Where the PFT experts come together
Feb 20, 2024· 3 minutes read

Unlocking the power of spirometry

ndd spirometer for use in diagnosing lung diseases
Spirometry provides a valuable and non-invasive means to assess and monitor lung function, aiding in the early detection and management of respiratory conditions for improved overall lung health. Read on to discover the power of spirometry.

Supporting respiratory health can have a direct impact on overall health and well-being. Patients with healthy lungs can be more physically active, which helps to promote better sleep and can also lead to enhanced cognitive function. Maintaining good respiratory health across the lifespan, however, can be difficult, especially when patients are current or former smokers with COPD, have asthma, cystic fibrosis, or other chronic lung disease, or work in occupations that can compromise lung health.

Spirometry testing is the most common pulmonary function test. It measures how much air a patient can breathe in and out of their lungs and how fast they can do it. It’s not only the best way to diagnose lung disease, but it can also help monitor lung function over time to see if it is improving or worsening and to guide medication management.

Spirometry testing and early detection of respiratory conditions

The early diagnosis of respiratory diseases allows opportunities to implement interventions in the early stages of the disease and may help to decrease the rate of decline in lung function. By identifying three primary parameters generated with spirometry, providers can deduce whether a patient suffers from restrictive or obstructive lung disease.

These three parameters include:

  • Forced vital capacity (FVC)-Measures how much air a person can exhale during a forced breath.
  • Forced expiratory volume (FEV1)-The amount of air exhaled during the first second of a forced breath.
  • The ratio of FEV1 to FVC (FEV1/FVC)-The proportion of a patient’s vital capacity they can exhale in the first second to the total forced vital capacity.

Once the three parameters are established, providers can use the information to determine whether the pattern is obstructive, restrictive, or normal.

Obstructive Disease

  • Reduced FEV1
  • Normal (or reduced) VC
  • Normal (or reduced) FVC
  • Reduced FEV1/FVC ratio

Restrictive Disease

  • Reduced FVC
  • Normal to high FEV1/FVC ratio

Monitoring respiratory conditions with spirometry

Spirometry isn’t only useful for diagnosing lung disease; it’s also an essential tool that can provide valuable information to develop personalized treatment plans for patients over time.

For instance, asthma management* requires spirometry to measure lung function over time objectively.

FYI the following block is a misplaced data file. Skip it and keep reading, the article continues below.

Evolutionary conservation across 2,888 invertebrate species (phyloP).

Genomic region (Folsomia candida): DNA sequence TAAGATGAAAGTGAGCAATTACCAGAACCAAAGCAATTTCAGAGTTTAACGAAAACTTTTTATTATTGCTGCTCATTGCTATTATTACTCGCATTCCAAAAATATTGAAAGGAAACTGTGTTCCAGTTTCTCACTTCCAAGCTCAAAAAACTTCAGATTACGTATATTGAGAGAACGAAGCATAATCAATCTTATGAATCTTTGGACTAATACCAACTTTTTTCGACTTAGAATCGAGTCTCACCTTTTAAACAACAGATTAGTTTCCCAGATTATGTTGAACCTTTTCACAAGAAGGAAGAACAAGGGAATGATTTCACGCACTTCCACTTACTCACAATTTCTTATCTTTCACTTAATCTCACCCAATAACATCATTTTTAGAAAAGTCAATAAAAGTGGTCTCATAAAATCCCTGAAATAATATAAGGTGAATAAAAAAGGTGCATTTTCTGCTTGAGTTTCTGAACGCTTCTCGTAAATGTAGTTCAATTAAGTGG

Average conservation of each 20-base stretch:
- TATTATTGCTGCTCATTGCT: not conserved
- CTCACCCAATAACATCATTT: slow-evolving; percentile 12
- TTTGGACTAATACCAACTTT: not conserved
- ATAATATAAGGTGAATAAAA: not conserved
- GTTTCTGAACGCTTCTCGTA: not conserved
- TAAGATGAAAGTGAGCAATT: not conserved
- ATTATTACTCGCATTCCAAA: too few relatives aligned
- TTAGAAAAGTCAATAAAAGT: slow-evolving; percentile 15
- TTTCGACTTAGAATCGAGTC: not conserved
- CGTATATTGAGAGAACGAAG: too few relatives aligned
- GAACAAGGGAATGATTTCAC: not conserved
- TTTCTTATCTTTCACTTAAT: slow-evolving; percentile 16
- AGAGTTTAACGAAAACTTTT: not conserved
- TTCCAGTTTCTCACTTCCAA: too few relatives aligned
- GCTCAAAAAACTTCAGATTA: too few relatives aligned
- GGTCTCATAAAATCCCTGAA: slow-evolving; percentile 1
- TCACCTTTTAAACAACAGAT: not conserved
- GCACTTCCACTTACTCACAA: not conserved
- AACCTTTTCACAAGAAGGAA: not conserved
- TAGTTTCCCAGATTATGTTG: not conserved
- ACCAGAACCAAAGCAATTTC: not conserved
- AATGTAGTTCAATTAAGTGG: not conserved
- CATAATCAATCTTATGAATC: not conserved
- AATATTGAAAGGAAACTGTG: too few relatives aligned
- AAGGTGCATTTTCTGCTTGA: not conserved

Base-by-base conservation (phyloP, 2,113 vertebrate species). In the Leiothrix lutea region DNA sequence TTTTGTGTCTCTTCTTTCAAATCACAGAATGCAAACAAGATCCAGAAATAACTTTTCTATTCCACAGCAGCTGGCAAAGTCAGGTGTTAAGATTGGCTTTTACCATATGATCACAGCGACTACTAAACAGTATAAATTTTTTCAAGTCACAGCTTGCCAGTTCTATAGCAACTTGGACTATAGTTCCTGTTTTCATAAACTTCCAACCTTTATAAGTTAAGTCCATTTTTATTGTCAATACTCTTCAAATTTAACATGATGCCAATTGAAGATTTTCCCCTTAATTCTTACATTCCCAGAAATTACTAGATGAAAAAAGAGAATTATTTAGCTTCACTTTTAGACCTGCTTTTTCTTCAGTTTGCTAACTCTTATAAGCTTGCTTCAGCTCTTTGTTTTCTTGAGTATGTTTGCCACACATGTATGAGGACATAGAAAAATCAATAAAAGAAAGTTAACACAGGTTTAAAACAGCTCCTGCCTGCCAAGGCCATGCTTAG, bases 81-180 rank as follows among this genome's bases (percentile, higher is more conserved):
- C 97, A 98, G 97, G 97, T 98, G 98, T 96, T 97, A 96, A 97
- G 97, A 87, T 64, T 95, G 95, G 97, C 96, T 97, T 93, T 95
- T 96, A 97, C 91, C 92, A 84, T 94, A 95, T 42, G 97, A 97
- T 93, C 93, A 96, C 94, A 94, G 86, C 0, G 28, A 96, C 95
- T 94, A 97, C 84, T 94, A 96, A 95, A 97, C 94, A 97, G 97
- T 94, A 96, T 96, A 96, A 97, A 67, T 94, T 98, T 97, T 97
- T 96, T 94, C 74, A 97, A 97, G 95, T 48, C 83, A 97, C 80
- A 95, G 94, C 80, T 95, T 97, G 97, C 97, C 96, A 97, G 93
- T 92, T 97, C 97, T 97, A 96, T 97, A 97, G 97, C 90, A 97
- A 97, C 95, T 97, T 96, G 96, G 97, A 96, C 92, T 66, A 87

• At initial assessment
  • After treatment is initiated and symptoms have stabilized
  • During times of progressive or prolonged asthma exacerbations
  • At least every 1-2 years and more frequently depending on therapy response

Spirometry is also an objective tool for monitoring the disease progression in COPD, helping determine prognosis, and estimating long-term survival based on the severity of symptoms and number of exacerbations. As FEV1 decreases, the chance of mortality increases.

According to the 2024 Gold Report's Global Strategy for Prevention, Diagnosis, and Management of COPD, spirometry’s role in COPD includes the following:

  • Diagnosis
  • Assessment of the severity of airflow obstruction (for prognosis)
  • Follow-up assessment

The follow-up assessment is where providers can make further therapeutic decisions. For instance, pharmacological interventions may be warranted if there is a discrepancy between spirometry results and the level of symptoms.

Non-pharmacological interventions could include smoking cessation, pulmonary rehabilitation, oxygen therapy, or bronchoscopic interventional treatments if warranted.

Follow-up assessments also help identify rapid decline that could require non-invasive ventilation or palliative approaches as symptoms continue to advance.*

Key spirometry benefits

Clinicians who use spirometry machines in their practice to routinely assess their patients with suspected respiratory disease derive these key benefits:

  • Early detection of respiratory conditions
  • Effective monitoring of chronic lung disease
  • Personalized treatment plans and better disease management

Early and accurate diagnosis of respiratory disease is essential to proper management and better patient outcomes. Since general practitioners are most of these patients' first point of contact, utilizing spirometry should be the first step in getting them on the path to an appropriate and long-lasting treatment plan.

Are you looking for the perfect spirometry machine for your practice? Explore the EasyOne spirometers for convenient, in-office diagnosis and management of COPD, asthma, and other lung diseases.

Allison DeMajistre, BSN, RN, CCRN
Allison DeMajistre, BSN, RN, CCRN

Allison DeMajistre is a freelance medical writer with a decade of clinical experience as a critical care registered nurse. She writes about cardiology, pulmonology, and several other medical topics. She strives to simplify complex medical information for patients and to write insightful and informative articles for health care professionals.

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Allison DeMajistre, BSN, RN, CCRN
Allison DeMajistre, BSN, RN, CCRN
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